Surprisingly, despite the real challenges Los Angeles faces today, the city is out in front of many of its urban competitors in transforming its capacity to provide a safe place to raise and properly educate children, exactly the criteria Millennials use in deciding where to settle down and start a family. It is the kind of challenge that cities around the country must meet if they wish to thrive in the coming decade.
LA’s biggest win in this respect derives from the political courage of former Mayor James Hahn. It was Hahn who appointed Bill Bratton as police chief, who then deployed his COMPSTAT process for continuously reducing crime. During his tenure as the city’s Police Commissioner under both Mayor Hahn and his successor, Antonio Villaraigosa, Bratton achieved the same improvement in LA as he did previously in New York,– in a city with many of the same societal problems but about one-fourth the police resources and a much larger area to patrol. Even as unemployment soared in 2009 during the Great Recession to 12.3 percent in Los Angeles County, the city saw a 17 percent drop in homicides, an 8 percent reduction in property crime and a 10 percent drop in violent crime. This is a first great step in restoring Los Angeles, once the destination for families, back to its historic promise. Today, Angelinos feel safer than they have in decades.
COMPSTAT is above all a vehicle for changing bureaucratic cultures. In his initial dialogue with the brass of the New York Police Department (NYPD) Bratton told his management team that he planned on holding them accountable for the crime reductions he had promised Mayor Rudy Giuliani.
Citing the FBI’s national crime reports, they responded by telling Bratton that since crime “is largely a societal problem which is beyond the control of the police,” it was completely unfair to hold them accountable for reducing it. Since the police department was not responsible for the city’s economic vitality, its housing stock, its school system, and certainly not its racial and ethnic tensions, all of which were the root causes of crime, the managers felt it was unreasonable to expect them to actually reduce crime.
When Bratton asked them what they could be held accountable for, the leadership replied that they were prepared to accept responsibility for the “perception of crime in New York City” and that their existing tactics of high profile drug busts, neighborhood sweeps, and the like were effective ways to manage that perception. Bratton adamantly refused to accept this definition of accountability from his team and went about creating a system that placed accountability for crime reduction on the NYPD’s leadership, something that also worked its way down through the ranks of every precinct in the city and into the fabric of the department’s culture.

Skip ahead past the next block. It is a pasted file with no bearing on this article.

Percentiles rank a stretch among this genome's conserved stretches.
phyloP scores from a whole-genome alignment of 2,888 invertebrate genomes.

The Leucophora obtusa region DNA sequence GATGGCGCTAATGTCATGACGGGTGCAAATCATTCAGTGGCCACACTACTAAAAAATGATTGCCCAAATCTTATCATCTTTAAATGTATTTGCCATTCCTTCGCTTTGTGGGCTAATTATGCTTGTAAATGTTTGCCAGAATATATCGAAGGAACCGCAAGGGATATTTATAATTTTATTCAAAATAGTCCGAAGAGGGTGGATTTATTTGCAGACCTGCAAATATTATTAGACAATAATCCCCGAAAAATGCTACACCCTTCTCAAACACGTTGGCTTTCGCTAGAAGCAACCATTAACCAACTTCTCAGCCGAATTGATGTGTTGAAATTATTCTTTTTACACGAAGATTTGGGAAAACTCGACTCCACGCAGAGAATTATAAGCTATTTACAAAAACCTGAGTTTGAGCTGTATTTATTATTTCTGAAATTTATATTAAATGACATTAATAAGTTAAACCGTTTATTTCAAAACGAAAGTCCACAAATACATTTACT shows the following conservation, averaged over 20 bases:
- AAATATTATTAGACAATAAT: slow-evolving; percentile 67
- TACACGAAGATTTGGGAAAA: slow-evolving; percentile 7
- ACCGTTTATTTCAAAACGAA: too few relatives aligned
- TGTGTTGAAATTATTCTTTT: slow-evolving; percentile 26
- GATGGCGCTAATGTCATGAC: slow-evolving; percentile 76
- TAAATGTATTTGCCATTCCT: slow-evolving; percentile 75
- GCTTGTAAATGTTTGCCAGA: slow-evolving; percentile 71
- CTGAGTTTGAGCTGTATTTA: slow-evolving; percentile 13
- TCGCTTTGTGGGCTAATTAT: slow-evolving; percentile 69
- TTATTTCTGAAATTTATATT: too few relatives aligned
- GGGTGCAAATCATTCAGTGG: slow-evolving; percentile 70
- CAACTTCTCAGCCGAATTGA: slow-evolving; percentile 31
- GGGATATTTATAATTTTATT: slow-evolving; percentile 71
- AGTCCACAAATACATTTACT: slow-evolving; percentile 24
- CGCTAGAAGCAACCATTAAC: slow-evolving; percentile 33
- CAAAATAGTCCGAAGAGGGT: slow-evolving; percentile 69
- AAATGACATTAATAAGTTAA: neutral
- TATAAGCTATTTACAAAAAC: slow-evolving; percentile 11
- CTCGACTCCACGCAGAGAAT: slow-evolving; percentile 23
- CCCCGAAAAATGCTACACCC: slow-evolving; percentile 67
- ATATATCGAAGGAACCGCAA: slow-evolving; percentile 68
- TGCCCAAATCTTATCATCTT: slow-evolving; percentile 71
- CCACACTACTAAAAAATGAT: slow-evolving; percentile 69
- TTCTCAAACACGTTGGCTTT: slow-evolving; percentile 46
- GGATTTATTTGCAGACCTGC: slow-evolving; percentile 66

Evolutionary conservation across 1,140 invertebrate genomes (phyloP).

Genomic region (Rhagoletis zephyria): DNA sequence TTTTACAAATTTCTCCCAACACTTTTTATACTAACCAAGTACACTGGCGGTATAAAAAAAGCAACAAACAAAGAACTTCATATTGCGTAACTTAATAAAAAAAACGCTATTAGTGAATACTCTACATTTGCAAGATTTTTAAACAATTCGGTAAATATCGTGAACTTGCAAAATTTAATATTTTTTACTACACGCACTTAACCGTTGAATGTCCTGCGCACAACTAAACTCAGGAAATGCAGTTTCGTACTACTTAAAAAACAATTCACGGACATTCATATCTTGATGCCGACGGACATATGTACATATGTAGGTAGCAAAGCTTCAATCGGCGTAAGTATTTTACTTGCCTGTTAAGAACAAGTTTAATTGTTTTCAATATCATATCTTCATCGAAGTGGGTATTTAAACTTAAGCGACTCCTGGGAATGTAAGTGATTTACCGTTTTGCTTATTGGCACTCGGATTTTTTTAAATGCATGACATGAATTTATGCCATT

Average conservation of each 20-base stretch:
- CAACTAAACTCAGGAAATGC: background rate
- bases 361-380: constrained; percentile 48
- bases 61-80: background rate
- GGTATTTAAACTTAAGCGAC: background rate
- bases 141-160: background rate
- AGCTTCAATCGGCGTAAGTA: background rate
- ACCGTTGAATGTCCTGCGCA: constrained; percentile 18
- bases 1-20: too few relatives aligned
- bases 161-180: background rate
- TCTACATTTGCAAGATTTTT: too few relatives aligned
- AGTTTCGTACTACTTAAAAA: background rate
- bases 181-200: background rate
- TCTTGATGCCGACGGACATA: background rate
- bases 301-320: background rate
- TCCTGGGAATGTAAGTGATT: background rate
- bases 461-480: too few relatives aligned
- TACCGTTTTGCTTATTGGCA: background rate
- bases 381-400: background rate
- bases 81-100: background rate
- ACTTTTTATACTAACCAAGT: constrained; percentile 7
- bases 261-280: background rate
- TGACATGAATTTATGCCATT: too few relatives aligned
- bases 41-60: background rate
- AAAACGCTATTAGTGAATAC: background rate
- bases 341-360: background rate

This fully captures the type of cultural change that every part of any city’s bureaucracy must undergo to become a Millennial city.
During Mayor Hahn’s tenure in Los Angeles, for example, he expanded the COMPSTAT process to all departments in order to hold General Managers accountable for their performance under a program called “CITISTATS.” Some departments, such as Street Services, Sanitation, and Street Lighting, are still using the lessons learned in that experience to continuously improve the cost and quality of their services.
But Los Angeles’s recovery has often been blocked by the City Council which has proven reluctant to cede its traditional right to intervene in department operations and to direct resources to specific projects or programs in their Councilmanic districts regardless of the overall city’s needs. When Villaraigosa ascended to the Mayor’s office he removed the potential irritant to his relationship with the Council by disbanding CITISTATS. That decision has deprived Los Angeles of key insights that could have been used to help deal with its current budget challenges.